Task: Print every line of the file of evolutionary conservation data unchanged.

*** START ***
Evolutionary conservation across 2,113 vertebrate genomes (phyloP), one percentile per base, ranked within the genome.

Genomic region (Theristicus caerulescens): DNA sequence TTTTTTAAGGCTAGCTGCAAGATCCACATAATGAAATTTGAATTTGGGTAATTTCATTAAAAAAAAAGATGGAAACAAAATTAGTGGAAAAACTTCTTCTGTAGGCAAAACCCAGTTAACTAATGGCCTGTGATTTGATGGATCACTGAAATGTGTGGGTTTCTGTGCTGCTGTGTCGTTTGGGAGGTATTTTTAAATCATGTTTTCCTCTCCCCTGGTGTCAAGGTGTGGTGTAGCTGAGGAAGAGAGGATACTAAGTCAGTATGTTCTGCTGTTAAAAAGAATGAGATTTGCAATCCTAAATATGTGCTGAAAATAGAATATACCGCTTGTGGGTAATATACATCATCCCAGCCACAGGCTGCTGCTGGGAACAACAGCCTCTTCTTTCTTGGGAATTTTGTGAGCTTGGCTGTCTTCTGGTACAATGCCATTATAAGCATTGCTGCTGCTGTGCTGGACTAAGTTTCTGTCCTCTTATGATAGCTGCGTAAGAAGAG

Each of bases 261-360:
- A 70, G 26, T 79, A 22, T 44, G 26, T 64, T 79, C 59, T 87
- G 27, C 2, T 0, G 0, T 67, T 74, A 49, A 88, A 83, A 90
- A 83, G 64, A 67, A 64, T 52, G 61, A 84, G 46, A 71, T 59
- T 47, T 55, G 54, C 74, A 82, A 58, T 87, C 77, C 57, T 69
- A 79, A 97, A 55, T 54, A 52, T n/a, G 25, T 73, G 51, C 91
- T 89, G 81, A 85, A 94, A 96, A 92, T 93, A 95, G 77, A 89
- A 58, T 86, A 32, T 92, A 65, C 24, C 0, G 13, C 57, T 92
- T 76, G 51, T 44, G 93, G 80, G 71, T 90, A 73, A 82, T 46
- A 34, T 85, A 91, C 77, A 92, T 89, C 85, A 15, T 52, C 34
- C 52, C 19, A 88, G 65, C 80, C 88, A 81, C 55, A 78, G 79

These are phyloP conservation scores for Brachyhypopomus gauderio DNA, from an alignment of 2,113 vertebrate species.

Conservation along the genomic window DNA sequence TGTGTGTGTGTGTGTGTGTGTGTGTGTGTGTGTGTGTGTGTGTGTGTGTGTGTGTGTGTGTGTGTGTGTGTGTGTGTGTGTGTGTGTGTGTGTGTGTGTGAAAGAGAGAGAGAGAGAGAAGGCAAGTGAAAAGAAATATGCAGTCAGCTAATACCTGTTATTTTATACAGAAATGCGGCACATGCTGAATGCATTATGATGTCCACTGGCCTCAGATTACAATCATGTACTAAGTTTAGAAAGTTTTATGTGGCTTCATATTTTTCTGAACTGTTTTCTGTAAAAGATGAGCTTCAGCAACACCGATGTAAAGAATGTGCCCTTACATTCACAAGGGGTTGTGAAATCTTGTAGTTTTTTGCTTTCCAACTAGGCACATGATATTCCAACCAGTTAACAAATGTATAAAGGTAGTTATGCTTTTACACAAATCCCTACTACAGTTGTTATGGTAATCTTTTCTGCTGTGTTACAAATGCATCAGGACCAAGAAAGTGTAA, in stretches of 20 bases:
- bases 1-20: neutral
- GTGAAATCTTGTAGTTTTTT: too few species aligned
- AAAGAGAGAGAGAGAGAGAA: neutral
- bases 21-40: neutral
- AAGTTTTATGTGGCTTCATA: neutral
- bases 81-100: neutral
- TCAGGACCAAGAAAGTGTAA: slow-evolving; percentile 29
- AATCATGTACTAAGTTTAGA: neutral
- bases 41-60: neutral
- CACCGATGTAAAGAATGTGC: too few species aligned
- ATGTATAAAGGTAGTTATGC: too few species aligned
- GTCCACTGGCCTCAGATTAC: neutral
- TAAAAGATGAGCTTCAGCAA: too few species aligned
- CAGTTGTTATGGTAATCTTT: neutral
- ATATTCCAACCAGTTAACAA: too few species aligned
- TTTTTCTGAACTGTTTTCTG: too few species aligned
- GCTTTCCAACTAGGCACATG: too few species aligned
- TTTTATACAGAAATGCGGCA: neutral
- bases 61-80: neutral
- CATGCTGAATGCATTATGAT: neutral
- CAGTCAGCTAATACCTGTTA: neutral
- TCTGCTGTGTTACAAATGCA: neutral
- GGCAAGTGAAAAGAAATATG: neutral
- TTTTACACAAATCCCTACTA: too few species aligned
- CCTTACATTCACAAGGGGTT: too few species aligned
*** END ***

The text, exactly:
Evolutionary conservation across 2,113 vertebrate genomes (phyloP), one percentile per base, ranked within the genome.

Genomic region (Theristicus caerulescens): DNA sequence TTTTTTAAGGCTAGCTGCAAGATCCACATAATGAAATTTGAATTTGGGTAATTTCATTAAAAAAAAAGATGGAAACAAAATTAGTGGAAAAACTTCTTCTGTAGGCAAAACCCAGTTAACTAATGGCCTGTGATTTGATGGATCACTGAAATGTGTGGGTTTCTGTGCTGCTGTGTCGTTTGGGAGGTATTTTTAAATCATGTTTTCCTCTCCCCTGGTGTCAAGGTGTGGTGTAGCTGAGGAAGAGAGGATACTAAGTCAGTATGTTCTGCTGTTAAAAAGAATGAGATTTGCAATCCTAAATATGTGCTGAAAATAGAATATACCGCTTGTGGGTAATATACATCATCCCAGCCACAGGCTGCTGCTGGGAACAACAGCCTCTTCTTTCTTGGGAATTTTGTGAGCTTGGCTGTCTTCTGGTACAATGCCATTATAAGCATTGCTGCTGCTGTGCTGGACTAAGTTTCTGTCCTCTTATGATAGCTGCGTAAGAAGAG

Each of bases 261-360:
- A 70, G 26, T 79, A 22, T 44, G 26, T 64, T 79, C 59, T 87
- G 27, C 2, T 0, G 0, T 67, T 74, A 49, A 88, A 83, A 90
- A 83, G 64, A 67, A 64, T 52, G 61, A 84, G 46, A 71, T 59
- T 47, T 55, G 54, C 74, A 82, A 58, T 87, C 77, C 57, T 69
- A 79, A 97, A 55, T 54, A 52, T n/a, G 25, T 73, G 51, C 91
- T 89, G 81, A 85, A 94, A 96, A 92, T 93, A 95, G 77, A 89
- A 58, T 86, A 32, T 92, A 65, C 24, C 0, G 13, C 57, T 92
- T 76, G 51, T 44, G 93, G 80, G 71, T 90, A 73, A 82, T 46
- A 34, T 85, A 91, C 77, A 92, T 89, C 85, A 15, T 52, C 34
- C 52, C 19, A 88, G 65, C 80, C 88, A 81, C 55, A 78, G 79

These are phyloP conservation scores for Brachyhypopomus gauderio DNA, from an alignment of 2,113 vertebrate species.

Conservation along the genomic window DNA sequence TGTGTGTGTGTGTGTGTGTGTGTGTGTGTGTGTGTGTGTGTGTGTGTGTGTGTGTGTGTGTGTGTGTGTGTGTGTGTGTGTGTGTGTGTGTGTGTGTGTGAAAGAGAGAGAGAGAGAGAAGGCAAGTGAAAAGAAATATGCAGTCAGCTAATACCTGTTATTTTATACAGAAATGCGGCACATGCTGAATGCATTATGATGTCCACTGGCCTCAGATTACAATCATGTACTAAGTTTAGAAAGTTTTATGTGGCTTCATATTTTTCTGAACTGTTTTCTGTAAAAGATGAGCTTCAGCAACACCGATGTAAAGAATGTGCCCTTACATTCACAAGGGGTTGTGAAATCTTGTAGTTTTTTGCTTTCCAACTAGGCACATGATATTCCAACCAGTTAACAAATGTATAAAGGTAGTTATGCTTTTACACAAATCCCTACTACAGTTGTTATGGTAATCTTTTCTGCTGTGTTACAAATGCATCAGGACCAAGAAAGTGTAA, in stretches of 20 bases:
- bases 1-20: neutral
- GTGAAATCTTGTAGTTTTTT: too few species aligned
- AAAGAGAGAGAGAGAGAGAA: neutral
- bases 21-40: neutral
- AAGTTTTATGTGGCTTCATA: neutral
- bases 81-100: neutral
- TCAGGACCAAGAAAGTGTAA: slow-evolving; percentile 29
- AATCATGTACTAAGTTTAGA: neutral
- bases 41-60: neutral
- CACCGATGTAAAGAATGTGC: too few species aligned
- ATGTATAAAGGTAGTTATGC: too few species aligned
- GTCCACTGGCCTCAGATTAC: neutral
- TAAAAGATGAGCTTCAGCAA: too few species aligned
- CAGTTGTTATGGTAATCTTT: neutral
- ATATTCCAACCAGTTAACAA: too few species aligned
- TTTTTCTGAACTGTTTTCTG: too few species aligned
- GCTTTCCAACTAGGCACATG: too few species aligned
- TTTTATACAGAAATGCGGCA: neutral
- bases 61-80: neutral
- CATGCTGAATGCATTATGAT: neutral
- CAGTCAGCTAATACCTGTTA: neutral
- TCTGCTGTGTTACAAATGCA: neutral
- GGCAAGTGAAAAGAAATATG: neutral
- TTTTACACAAATCCCTACTA: too few species aligned
- CCTTACATTCACAAGGGGTT: too few species aligned